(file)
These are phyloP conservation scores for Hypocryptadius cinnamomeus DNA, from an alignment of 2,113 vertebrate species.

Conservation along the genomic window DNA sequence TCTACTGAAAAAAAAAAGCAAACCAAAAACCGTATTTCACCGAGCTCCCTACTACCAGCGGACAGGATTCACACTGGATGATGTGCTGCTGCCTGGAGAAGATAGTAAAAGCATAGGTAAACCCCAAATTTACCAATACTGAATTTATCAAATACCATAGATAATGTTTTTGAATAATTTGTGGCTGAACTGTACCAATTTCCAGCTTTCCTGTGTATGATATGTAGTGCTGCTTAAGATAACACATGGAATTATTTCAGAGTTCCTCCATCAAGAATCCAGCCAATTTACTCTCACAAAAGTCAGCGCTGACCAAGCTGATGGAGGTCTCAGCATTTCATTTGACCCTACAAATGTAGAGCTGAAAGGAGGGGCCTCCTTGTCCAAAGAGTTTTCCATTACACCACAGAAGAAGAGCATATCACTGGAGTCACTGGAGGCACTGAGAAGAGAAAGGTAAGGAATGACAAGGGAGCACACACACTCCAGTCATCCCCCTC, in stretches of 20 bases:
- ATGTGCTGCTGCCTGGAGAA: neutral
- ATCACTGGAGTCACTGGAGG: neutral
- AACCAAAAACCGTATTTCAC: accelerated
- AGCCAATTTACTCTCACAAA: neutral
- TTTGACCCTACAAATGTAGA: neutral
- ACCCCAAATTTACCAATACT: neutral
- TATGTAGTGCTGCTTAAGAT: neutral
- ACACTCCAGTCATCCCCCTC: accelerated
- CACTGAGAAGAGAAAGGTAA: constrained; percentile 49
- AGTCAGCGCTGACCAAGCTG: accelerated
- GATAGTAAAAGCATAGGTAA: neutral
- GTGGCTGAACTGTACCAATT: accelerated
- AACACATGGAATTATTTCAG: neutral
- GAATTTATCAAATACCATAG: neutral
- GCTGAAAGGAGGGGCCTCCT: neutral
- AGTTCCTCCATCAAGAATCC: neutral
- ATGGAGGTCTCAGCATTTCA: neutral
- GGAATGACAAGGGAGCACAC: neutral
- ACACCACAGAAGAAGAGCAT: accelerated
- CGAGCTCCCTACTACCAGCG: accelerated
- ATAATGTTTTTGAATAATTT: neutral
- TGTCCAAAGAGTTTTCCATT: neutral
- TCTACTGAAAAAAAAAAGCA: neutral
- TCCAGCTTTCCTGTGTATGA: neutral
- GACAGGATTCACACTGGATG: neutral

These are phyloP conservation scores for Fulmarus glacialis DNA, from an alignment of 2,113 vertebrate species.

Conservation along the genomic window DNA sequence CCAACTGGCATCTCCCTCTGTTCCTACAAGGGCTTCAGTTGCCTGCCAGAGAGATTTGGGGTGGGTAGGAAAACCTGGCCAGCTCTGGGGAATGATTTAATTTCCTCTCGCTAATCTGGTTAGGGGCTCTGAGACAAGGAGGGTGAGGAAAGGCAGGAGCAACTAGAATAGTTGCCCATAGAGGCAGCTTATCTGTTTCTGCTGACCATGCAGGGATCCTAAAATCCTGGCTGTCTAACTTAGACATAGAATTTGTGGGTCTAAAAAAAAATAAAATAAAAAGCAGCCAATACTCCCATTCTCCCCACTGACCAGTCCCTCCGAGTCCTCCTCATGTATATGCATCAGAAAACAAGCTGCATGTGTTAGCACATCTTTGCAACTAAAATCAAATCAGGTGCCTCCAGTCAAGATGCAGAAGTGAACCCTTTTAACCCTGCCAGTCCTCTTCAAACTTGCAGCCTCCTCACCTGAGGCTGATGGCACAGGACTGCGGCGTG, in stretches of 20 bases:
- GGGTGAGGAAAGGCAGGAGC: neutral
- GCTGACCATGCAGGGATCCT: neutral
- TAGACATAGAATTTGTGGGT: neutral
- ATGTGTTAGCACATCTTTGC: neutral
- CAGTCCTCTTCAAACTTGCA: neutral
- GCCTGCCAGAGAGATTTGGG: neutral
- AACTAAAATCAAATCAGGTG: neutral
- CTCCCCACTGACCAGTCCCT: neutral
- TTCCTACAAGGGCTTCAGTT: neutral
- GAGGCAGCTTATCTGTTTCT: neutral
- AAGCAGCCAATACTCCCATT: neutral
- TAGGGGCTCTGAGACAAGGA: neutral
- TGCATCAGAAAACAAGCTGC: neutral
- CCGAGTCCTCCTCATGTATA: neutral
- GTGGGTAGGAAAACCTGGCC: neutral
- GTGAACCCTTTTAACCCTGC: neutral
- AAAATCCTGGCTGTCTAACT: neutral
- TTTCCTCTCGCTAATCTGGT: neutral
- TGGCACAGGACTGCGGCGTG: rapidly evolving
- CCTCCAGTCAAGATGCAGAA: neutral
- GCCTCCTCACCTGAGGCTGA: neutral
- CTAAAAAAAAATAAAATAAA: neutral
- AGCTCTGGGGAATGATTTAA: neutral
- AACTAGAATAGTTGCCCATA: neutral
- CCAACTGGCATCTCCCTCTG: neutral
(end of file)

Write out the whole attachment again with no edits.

These are phyloP conservation scores for Hypocryptadius cinnamomeus DNA, from an alignment of 2,113 vertebrate species.

Conservation along the genomic window DNA sequence TCTACTGAAAAAAAAAAGCAAACCAAAAACCGTATTTCACCGAGCTCCCTACTACCAGCGGACAGGATTCACACTGGATGATGTGCTGCTGCCTGGAGAAGATAGTAAAAGCATAGGTAAACCCCAAATTTACCAATACTGAATTTATCAAATACCATAGATAATGTTTTTGAATAATTTGTGGCTGAACTGTACCAATTTCCAGCTTTCCTGTGTATGATATGTAGTGCTGCTTAAGATAACACATGGAATTATTTCAGAGTTCCTCCATCAAGAATCCAGCCAATTTACTCTCACAAAAGTCAGCGCTGACCAAGCTGATGGAGGTCTCAGCATTTCATTTGACCCTACAAATGTAGAGCTGAAAGGAGGGGCCTCCTTGTCCAAAGAGTTTTCCATTACACCACAGAAGAAGAGCATATCACTGGAGTCACTGGAGGCACTGAGAAGAGAAAGGTAAGGAATGACAAGGGAGCACACACACTCCAGTCATCCCCCTC, in stretches of 20 bases:
- ATGTGCTGCTGCCTGGAGAA: neutral
- ATCACTGGAGTCACTGGAGG: neutral
- AACCAAAAACCGTATTTCAC: accelerated
- AGCCAATTTACTCTCACAAA: neutral
- TTTGACCCTACAAATGTAGA: neutral
- ACCCCAAATTTACCAATACT: neutral
- TATGTAGTGCTGCTTAAGAT: neutral
- ACACTCCAGTCATCCCCCTC: accelerated
- CACTGAGAAGAGAAAGGTAA: constrained; percentile 49
- AGTCAGCGCTGACCAAGCTG: accelerated
- GATAGTAAAAGCATAGGTAA: neutral
- GTGGCTGAACTGTACCAATT: accelerated
- AACACATGGAATTATTTCAG: neutral
- GAATTTATCAAATACCATAG: neutral
- GCTGAAAGGAGGGGCCTCCT: neutral
- AGTTCCTCCATCAAGAATCC: neutral
- ATGGAGGTCTCAGCATTTCA: neutral
- GGAATGACAAGGGAGCACAC: neutral
- ACACCACAGAAGAAGAGCAT: accelerated
- CGAGCTCCCTACTACCAGCG: accelerated
- ATAATGTTTTTGAATAATTT: neutral
- TGTCCAAAGAGTTTTCCATT: neutral
- TCTACTGAAAAAAAAAAGCA: neutral
- TCCAGCTTTCCTGTGTATGA: neutral
- GACAGGATTCACACTGGATG: neutral

These are phyloP conservation scores for Fulmarus glacialis DNA, from an alignment of 2,113 vertebrate species.

Conservation along the genomic window DNA sequence CCAACTGGCATCTCCCTCTGTTCCTACAAGGGCTTCAGTTGCCTGCCAGAGAGATTTGGGGTGGGTAGGAAAACCTGGCCAGCTCTGGGGAATGATTTAATTTCCTCTCGCTAATCTGGTTAGGGGCTCTGAGACAAGGAGGGTGAGGAAAGGCAGGAGCAACTAGAATAGTTGCCCATAGAGGCAGCTTATCTGTTTCTGCTGACCATGCAGGGATCCTAAAATCCTGGCTGTCTAACTTAGACATAGAATTTGTGGGTCTAAAAAAAAATAAAATAAAAAGCAGCCAATACTCCCATTCTCCCCACTGACCAGTCCCTCCGAGTCCTCCTCATGTATATGCATCAGAAAACAAGCTGCATGTGTTAGCACATCTTTGCAACTAAAATCAAATCAGGTGCCTCCAGTCAAGATGCAGAAGTGAACCCTTTTAACCCTGCCAGTCCTCTTCAAACTTGCAGCCTCCTCACCTGAGGCTGATGGCACAGGACTGCGGCGTG, in stretches of 20 bases:
- GGGTGAGGAAAGGCAGGAGC: neutral
- GCTGACCATGCAGGGATCCT: neutral
- TAGACATAGAATTTGTGGGT: neutral
- ATGTGTTAGCACATCTTTGC: neutral
- CAGTCCTCTTCAAACTTGCA: neutral
- GCCTGCCAGAGAGATTTGGG: neutral
- AACTAAAATCAAATCAGGTG: neutral
- CTCCCCACTGACCAGTCCCT: neutral
- TTCCTACAAGGGCTTCAGTT: neutral
- GAGGCAGCTTATCTGTTTCT: neutral
- AAGCAGCCAATACTCCCATT: neutral
- TAGGGGCTCTGAGACAAGGA: neutral
- TGCATCAGAAAACAAGCTGC: neutral
- CCGAGTCCTCCTCATGTATA: neutral
- GTGGGTAGGAAAACCTGGCC: neutral
- GTGAACCCTTTTAACCCTGC: neutral
- AAAATCCTGGCTGTCTAACT: neutral
- TTTCCTCTCGCTAATCTGGT: neutral
- TGGCACAGGACTGCGGCGTG: rapidly evolving
- CCTCCAGTCAAGATGCAGAA: neutral
- GCCTCCTCACCTGAGGCTGA: neutral
- CTAAAAAAAAATAAAATAAA: neutral
- AGCTCTGGGGAATGATTTAA: neutral
- AACTAGAATAGTTGCCCATA: neutral
- CCAACTGGCATCTCCCTCTG: neutral